Australia Post is not about to give up, as some expect it to in our digital world. To the contrary, the government-run monopoly is embarking on its most ambitious investment plan yet.
After recently announcing its profit-after-tax grew 16.6% this year, Australia Post said it would invest $2 billion to modernise its network and launch a free “Digital MailBox” – a bill pay service and safe deposit rolled into one – for all Australians.
“Just as the traditional letterbox has been a vital part of people’s communications for the past two hundred years, we think the Australia Post Digital MailBox will become an integral part of everyday life,” Chief Executive Ahmed Fahour, a former banker who has led Australia Post for over two years, said.
Reflecting a global trend, Australia Post’s traditional regulated mail business is good as dead. This year, it lost $148 million on this business. Only its other business helped Australia Post report a healthy enough growth of profits.
Accessibility and reach key
Unsurprisingly, the Australia Post’s initiatives are in new services. However, it will not enjoy a monopoly in any of these. In fact, it will face stern competition from private firms, especially from incumbent players.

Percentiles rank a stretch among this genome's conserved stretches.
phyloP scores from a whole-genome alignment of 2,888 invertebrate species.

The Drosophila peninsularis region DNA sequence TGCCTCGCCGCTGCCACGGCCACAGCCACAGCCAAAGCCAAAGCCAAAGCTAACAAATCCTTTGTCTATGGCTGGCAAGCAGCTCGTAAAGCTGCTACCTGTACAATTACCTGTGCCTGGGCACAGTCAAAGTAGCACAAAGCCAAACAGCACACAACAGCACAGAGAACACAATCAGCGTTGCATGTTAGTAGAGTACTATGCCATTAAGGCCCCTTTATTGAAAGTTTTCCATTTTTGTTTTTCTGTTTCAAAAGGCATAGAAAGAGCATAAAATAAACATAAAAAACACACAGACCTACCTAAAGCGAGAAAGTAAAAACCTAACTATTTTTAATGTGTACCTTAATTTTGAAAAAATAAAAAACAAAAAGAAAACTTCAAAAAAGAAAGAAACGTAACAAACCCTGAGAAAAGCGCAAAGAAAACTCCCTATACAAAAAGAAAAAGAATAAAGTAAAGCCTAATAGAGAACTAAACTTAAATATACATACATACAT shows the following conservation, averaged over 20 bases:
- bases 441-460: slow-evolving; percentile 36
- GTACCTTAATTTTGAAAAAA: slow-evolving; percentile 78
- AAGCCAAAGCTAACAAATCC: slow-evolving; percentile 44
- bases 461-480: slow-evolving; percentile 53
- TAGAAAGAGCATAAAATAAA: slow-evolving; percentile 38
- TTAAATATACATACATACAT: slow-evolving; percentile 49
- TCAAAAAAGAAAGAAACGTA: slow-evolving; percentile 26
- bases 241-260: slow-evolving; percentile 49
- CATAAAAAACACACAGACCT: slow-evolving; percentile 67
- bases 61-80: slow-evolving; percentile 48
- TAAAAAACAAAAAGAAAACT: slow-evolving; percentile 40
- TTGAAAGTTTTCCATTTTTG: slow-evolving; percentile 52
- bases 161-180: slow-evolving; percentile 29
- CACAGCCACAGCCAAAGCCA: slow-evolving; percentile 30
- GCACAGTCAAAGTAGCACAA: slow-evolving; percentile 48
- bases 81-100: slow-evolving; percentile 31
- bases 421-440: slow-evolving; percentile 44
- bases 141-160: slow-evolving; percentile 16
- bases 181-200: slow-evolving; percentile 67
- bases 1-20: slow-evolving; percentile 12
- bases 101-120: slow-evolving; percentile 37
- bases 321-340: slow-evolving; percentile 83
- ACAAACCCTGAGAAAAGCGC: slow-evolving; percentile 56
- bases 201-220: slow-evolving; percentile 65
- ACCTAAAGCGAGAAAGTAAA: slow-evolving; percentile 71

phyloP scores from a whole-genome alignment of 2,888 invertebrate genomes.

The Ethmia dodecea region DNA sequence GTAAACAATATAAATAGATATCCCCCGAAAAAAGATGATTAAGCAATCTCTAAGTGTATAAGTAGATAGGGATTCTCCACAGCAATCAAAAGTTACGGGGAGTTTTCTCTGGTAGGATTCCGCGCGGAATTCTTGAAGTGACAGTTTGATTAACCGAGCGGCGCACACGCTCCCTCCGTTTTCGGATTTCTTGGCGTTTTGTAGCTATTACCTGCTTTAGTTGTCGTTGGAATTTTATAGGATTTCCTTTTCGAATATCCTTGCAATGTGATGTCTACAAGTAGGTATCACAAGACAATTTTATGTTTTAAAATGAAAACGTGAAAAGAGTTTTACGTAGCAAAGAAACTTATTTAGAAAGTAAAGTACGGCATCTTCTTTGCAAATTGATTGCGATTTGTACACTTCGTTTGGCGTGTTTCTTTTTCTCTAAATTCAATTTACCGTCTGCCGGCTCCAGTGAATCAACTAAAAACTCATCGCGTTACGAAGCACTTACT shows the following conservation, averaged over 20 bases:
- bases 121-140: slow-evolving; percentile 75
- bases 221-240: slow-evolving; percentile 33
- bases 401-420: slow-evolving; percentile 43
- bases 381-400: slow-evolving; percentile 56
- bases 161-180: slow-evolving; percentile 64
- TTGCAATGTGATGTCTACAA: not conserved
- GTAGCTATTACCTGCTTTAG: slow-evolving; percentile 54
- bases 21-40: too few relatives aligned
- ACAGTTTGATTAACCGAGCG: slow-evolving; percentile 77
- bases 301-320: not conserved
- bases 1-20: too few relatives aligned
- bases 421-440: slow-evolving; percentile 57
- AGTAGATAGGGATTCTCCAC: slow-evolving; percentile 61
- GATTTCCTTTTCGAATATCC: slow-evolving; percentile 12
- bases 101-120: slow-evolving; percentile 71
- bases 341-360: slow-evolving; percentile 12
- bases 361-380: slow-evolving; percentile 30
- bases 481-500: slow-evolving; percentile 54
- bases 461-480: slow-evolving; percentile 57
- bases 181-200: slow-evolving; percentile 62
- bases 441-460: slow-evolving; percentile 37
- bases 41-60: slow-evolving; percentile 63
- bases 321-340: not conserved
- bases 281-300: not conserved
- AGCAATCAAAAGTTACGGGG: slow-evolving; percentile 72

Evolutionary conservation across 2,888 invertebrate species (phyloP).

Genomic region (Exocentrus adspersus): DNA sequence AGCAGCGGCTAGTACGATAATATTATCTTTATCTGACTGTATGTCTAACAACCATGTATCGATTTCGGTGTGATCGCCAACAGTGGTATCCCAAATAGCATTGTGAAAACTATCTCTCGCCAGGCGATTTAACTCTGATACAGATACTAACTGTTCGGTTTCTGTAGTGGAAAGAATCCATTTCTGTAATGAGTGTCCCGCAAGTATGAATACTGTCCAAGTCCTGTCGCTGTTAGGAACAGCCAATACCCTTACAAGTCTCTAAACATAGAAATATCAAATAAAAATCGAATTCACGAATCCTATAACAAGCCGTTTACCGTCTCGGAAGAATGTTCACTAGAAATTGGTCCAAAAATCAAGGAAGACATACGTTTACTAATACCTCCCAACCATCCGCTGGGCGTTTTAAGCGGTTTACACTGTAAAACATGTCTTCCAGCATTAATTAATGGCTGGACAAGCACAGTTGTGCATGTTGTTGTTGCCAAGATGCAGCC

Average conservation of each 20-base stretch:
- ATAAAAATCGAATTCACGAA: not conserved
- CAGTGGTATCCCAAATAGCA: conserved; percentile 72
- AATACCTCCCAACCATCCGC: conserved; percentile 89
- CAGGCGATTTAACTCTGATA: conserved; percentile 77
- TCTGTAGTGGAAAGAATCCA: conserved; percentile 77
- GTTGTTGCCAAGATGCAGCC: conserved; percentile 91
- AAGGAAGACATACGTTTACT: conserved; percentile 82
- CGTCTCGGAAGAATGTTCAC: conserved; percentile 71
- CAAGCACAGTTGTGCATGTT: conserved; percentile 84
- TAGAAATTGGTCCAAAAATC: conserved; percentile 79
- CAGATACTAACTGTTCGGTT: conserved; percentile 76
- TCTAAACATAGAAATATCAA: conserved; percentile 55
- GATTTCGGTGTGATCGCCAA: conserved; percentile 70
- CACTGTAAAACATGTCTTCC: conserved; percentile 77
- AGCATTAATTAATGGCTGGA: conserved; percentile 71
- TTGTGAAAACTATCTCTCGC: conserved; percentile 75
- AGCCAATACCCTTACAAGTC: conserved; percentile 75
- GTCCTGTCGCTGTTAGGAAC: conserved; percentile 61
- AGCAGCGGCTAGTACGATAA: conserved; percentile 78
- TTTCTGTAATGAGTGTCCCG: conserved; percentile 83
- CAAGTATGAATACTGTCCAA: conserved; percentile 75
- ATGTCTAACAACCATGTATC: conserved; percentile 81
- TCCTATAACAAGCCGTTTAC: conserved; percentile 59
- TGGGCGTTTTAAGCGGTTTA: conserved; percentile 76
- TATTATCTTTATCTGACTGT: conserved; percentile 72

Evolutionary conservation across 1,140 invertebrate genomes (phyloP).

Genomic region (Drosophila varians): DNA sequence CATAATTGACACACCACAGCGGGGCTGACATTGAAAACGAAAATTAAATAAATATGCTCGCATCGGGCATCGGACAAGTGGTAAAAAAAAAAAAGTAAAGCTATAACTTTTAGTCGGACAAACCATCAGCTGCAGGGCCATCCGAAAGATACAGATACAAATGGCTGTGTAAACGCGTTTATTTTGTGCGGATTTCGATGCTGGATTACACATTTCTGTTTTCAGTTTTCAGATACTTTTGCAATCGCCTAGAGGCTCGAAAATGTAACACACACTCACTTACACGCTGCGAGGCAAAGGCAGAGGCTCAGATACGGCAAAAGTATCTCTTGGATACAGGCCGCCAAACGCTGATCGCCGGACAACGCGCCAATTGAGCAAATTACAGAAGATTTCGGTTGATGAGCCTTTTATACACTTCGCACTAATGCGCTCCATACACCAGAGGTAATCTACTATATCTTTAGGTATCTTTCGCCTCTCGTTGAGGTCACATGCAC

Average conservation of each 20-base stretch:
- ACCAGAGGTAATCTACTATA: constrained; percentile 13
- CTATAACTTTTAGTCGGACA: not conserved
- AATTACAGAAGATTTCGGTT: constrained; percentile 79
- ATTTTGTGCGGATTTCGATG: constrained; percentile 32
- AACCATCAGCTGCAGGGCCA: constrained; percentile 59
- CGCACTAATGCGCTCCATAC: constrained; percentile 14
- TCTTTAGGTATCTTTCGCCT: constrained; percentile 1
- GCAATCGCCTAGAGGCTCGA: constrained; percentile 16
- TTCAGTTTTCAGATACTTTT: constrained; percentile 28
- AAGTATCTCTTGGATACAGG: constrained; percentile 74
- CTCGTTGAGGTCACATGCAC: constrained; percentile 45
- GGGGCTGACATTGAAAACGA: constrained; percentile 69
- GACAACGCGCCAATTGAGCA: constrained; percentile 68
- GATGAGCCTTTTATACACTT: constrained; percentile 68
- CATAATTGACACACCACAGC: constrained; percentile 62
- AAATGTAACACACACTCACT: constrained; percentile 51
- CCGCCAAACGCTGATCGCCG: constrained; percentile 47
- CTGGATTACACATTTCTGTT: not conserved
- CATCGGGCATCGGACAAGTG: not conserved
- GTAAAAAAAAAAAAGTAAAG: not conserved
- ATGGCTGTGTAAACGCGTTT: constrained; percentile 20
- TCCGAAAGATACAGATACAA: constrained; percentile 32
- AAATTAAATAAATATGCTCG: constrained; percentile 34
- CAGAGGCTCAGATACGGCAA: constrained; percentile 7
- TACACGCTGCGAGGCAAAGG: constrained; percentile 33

So, what will Australia Post buy with $2 billion?
Its thrust appears to be on creating a ubiquitous network that Australians simply cannot overlook. So it plans to continue on its effort to build 24/7 lockers and retail superstores. An articulated goal is to ensure that 80% of Australians in metros can find one within 10 minutes’ drive.
This, the Post believes, will help it tap the online retailing market, growing 22% year-on-year. Besides, it can help Australia Post further push sales of such things as travel insurance, mobile phones, and co-branded credit cards. The agency also is targeting international markets such as New Zealand and Singapore, and even the U.K., Ireland and the United States, expecting to compete on cost with private players.
Australia Post also said it was acquiring in full StarTrack, the shipping firm in which it acquired a 50 percent strategic stake in 2003. The deal is awaiting regulatory approval.
But whatever happened to Farmhouse Direct? The pilot plan unveiled in June that planned to unite gourmet food producers and farmers directly with customers via the Internet.